(San Francisco) Meta’s supervisory board on Tuesday criticized the social media giant’s platforms for giving preferential treatment to problematic content posted by politicians, bosses, celebrities and other personalities.
“The council is concerned about the way Meta has put its economic interests ahead of content moderation,” said the entity described as independent, but funded by the company.
In her report, she calls for a “significant overhaul” of the double verification program called “cross-check”, to make it more transparent, more responsive and fairer.
Currently, when posts or images potentially violating Facebook or Instagram policies are flagged, they are promptly removed if they are deemed high risk and come from unknown users.
But if their author is on the “whitelist”, this content remains online while it is examined more closely – a process that usually takes several days, and sometimes several months.
This double-speed, “unfair” system has therefore “offered additional protections to the expression of certain users, selected in part on the basis of Meta’s economic interests”, details the report.
Because of “cross-check”, “content identified as contrary to Meta rules remains visible on Facebook and Instagram, while they are spreading virally and could cause damage”, admonishes the supervisory board .
It recommends accelerating secondary reviews of content from personalities who may post important human rights messages, and removing high-risk ones pending the internal verdict.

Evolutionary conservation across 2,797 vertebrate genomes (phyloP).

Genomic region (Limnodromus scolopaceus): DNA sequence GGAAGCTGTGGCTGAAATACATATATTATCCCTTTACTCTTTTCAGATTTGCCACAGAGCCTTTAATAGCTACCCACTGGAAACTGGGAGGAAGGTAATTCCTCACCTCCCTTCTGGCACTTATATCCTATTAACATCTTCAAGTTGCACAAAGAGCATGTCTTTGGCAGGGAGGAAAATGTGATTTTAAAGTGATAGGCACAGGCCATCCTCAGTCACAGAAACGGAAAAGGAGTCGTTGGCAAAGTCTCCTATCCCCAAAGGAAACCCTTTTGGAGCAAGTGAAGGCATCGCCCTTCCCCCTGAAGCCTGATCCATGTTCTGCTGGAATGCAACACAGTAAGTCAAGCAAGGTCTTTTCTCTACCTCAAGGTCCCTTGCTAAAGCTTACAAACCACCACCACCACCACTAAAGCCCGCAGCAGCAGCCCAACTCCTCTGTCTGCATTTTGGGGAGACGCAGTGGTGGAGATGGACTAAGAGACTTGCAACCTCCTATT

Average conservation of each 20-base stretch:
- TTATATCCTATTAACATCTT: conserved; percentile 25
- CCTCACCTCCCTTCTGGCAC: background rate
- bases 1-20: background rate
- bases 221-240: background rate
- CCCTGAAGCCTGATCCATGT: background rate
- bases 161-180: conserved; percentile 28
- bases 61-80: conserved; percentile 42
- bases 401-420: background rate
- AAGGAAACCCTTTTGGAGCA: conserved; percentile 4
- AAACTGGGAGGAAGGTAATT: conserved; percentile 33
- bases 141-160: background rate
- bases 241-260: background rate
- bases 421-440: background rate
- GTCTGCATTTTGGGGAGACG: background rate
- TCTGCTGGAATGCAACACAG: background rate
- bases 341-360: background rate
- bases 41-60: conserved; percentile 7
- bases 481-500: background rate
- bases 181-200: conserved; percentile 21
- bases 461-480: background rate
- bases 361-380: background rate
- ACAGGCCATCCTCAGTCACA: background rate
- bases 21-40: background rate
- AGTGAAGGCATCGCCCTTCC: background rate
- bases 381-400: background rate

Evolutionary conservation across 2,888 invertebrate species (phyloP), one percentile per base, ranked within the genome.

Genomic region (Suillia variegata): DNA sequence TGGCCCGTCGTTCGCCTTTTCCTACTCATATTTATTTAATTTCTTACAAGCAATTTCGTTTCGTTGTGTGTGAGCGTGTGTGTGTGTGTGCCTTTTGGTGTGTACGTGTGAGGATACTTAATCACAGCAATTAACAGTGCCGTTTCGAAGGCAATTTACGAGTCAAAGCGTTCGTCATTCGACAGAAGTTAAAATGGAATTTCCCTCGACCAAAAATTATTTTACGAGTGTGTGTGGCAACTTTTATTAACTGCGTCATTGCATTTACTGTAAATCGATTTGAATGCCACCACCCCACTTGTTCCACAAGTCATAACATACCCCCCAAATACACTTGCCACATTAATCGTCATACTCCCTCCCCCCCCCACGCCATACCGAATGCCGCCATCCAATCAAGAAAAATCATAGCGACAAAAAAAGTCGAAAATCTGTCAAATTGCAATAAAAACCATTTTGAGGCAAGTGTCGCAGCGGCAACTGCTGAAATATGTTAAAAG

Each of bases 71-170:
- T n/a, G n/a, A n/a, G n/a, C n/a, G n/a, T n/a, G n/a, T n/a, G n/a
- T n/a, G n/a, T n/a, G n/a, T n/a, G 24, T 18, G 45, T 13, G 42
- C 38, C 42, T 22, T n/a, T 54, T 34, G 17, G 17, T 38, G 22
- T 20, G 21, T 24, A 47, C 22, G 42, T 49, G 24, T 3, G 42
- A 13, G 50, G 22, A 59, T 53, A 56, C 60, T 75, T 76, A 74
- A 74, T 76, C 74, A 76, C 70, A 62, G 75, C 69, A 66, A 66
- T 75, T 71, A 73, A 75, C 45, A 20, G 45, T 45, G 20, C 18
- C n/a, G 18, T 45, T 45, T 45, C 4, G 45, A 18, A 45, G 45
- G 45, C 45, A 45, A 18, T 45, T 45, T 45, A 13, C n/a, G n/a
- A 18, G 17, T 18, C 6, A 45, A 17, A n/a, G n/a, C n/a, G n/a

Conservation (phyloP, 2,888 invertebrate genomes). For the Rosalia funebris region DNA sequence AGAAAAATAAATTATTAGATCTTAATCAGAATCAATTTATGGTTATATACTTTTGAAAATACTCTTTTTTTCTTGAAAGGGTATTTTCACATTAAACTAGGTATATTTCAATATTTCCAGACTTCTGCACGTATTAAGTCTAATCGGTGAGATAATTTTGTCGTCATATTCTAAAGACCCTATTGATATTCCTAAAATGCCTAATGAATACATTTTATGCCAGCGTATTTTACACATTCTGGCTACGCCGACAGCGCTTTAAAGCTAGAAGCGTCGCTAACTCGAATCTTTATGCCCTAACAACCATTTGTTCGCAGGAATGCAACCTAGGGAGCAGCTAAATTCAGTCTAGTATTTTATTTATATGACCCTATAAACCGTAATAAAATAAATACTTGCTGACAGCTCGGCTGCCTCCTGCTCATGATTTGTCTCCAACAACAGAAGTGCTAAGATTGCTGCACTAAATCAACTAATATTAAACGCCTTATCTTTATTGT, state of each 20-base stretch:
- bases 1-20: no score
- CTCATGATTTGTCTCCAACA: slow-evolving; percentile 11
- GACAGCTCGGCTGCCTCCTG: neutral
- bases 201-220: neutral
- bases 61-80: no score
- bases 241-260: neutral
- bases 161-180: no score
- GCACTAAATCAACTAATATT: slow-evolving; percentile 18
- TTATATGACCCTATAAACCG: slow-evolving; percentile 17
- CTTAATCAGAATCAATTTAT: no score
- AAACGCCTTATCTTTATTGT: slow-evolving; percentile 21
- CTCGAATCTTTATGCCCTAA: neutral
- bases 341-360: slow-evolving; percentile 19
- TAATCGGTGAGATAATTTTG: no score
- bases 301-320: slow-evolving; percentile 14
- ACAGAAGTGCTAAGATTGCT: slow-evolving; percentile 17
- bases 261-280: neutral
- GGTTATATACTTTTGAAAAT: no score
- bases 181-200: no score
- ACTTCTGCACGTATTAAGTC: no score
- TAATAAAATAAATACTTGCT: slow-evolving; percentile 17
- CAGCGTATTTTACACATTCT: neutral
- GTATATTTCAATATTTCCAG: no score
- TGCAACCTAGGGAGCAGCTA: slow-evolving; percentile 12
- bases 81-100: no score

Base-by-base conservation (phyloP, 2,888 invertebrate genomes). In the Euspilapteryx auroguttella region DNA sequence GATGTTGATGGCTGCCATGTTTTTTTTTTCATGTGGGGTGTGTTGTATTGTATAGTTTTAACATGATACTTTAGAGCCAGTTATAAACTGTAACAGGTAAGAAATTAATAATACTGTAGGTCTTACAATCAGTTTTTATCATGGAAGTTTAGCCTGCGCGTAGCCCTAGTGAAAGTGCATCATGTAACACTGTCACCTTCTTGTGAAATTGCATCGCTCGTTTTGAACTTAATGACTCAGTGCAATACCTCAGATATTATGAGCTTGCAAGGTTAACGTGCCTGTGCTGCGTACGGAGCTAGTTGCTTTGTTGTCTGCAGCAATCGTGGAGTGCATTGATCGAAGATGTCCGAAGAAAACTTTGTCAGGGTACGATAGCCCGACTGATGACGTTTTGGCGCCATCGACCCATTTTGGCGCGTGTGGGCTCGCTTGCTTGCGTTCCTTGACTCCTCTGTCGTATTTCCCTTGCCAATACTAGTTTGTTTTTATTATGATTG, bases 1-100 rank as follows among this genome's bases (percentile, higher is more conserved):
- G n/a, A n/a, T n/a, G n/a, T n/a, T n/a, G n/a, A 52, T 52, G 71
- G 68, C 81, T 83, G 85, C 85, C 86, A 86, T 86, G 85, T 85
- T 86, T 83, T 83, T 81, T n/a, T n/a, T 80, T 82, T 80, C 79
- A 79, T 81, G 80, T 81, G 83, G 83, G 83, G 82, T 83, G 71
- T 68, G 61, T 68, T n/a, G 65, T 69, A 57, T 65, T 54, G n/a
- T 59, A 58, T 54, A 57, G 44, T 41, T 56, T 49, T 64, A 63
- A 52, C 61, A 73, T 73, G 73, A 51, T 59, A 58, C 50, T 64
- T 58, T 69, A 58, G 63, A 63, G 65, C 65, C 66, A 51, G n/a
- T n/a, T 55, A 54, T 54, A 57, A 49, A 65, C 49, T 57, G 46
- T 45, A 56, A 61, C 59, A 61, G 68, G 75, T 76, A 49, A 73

It also asks the company to publish the eligibility criteria to benefit from the program, and to publicly identify, on the platforms, the accounts of the users concerned.
“We created the double-check system to avoid potentially overly harsh decisions (when we take action on content or accounts that don’t actually violate our policies) and double-check cases where there might be a higher risk. high error rate or when the potential impact of an error is particularly severe,” said Nick Clegg, Meta’s head of international affairs, in a statement. The group has also undertaken to provide a more comprehensive response to the recommendations of the supervisory board within 90 days.
This entity is made up of 20 international members, journalists, lawyers, human rights defenders and former political leaders. It was created in 2020 on the proposal of boss Mark Zuckerberg and is responsible for evaluating the Californian group’s content moderation policy.
Members launched a ‘cross-check’ review in October 2021, following revelations from whistleblower Frances Haugen, who leaked internal documents to the press and accused the company of putting ‘profits before security” of its users.
Meta’s responses to the survey were “insufficient at times” and “his own understanding of the practical implications of the program leaves something to be desired,” the council said.